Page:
It is estimated that 80-95% of patients who undergo cardiac surgery during the paediatric period survive into adulthood. This has highlighted the issue of long-term morbidities associated with cardiopulmonary bypass-dependant cardiac surgery such as neurological dysfunction which affects 2-25% of patients postoperatively. Several perioperative factors increase the risk of neurological dysfunction, including deep hypothermic circulatory arrest (DHCA) which is necessary for repair/palliation of certain complex lesions. Several perioperative neuromonitoring modalities are available to detect dangerous events and guide interventions to reduce risk.
A survey of 33 questions on temperature management, DHCA and neuromonitoring during CPB was sent to perfusionists at all 12 paediatric centres across the UK and Ireland. 100% of centres responded. A great deal of heterogeneity across centres was identified in temperature definitions. 92% of centres use a nasopharyngeal probe and 8% use rectal and bladder probes.100% of centres use DHCA, totalling 9.7% of all annual paediatric bypass cases. 100% of centres use temperature to initiate DHCA, from 18-24°C or variable. 92% of centres use near-infrared spectroscopy for neuromonitoring.
This is the first survey to be done across the paediatric centres in the UK and Ireland looking specifically at temperature management, DHCA and neuromonitoring. There were similarities in this survey with similar international surveys, specifically in temperature definitions which could suggest different average bypass times for similar surgeries across countries and centres.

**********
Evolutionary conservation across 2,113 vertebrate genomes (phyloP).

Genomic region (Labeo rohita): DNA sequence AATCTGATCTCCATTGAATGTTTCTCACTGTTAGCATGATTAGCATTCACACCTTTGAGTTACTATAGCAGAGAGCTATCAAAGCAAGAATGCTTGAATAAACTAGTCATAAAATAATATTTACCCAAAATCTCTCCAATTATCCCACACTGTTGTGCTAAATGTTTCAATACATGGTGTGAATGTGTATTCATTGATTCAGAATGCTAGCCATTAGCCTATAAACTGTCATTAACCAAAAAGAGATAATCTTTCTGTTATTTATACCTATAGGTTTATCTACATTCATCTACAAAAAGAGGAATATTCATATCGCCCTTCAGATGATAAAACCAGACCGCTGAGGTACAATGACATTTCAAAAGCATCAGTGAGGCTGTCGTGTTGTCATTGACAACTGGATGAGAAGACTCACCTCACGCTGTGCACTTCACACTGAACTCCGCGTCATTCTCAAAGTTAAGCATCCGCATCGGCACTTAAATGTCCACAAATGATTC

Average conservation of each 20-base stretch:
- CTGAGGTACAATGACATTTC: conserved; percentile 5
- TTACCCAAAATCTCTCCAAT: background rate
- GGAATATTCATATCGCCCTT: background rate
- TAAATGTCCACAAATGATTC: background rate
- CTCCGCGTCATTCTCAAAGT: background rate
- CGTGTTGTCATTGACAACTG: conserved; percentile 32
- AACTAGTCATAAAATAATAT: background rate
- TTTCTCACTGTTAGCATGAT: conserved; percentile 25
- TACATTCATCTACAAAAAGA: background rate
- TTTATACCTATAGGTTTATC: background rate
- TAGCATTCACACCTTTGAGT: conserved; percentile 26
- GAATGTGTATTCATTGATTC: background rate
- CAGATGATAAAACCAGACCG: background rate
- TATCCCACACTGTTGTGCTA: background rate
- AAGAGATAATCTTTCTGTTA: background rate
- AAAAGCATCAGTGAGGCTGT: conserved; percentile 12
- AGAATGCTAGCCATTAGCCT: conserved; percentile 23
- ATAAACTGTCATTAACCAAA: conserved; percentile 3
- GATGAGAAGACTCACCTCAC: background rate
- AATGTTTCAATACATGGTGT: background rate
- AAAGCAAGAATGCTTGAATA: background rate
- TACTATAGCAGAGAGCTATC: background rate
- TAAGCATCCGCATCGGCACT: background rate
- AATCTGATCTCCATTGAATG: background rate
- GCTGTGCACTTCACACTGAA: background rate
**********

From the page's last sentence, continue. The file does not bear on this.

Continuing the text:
Shannon is a trainee perfusionist at Birmingham Children’s Hospital. She graduated from the University of Plymouth in 2019 with an BSc in Biomedical Science before achieving a trainee post and starting the MSc in Perfusion Science at the University of Bristol later that year. During her training she has particularly enjoyed the variation and intensity of working in paediatrics, and she is looking forward to becoming a well-rounded clinical perfusionist with a keen interest in research and shared learning between centres. Her dissertation survey highlights her eagerness to learn from other centres, both local and international, to improve patient outcomes.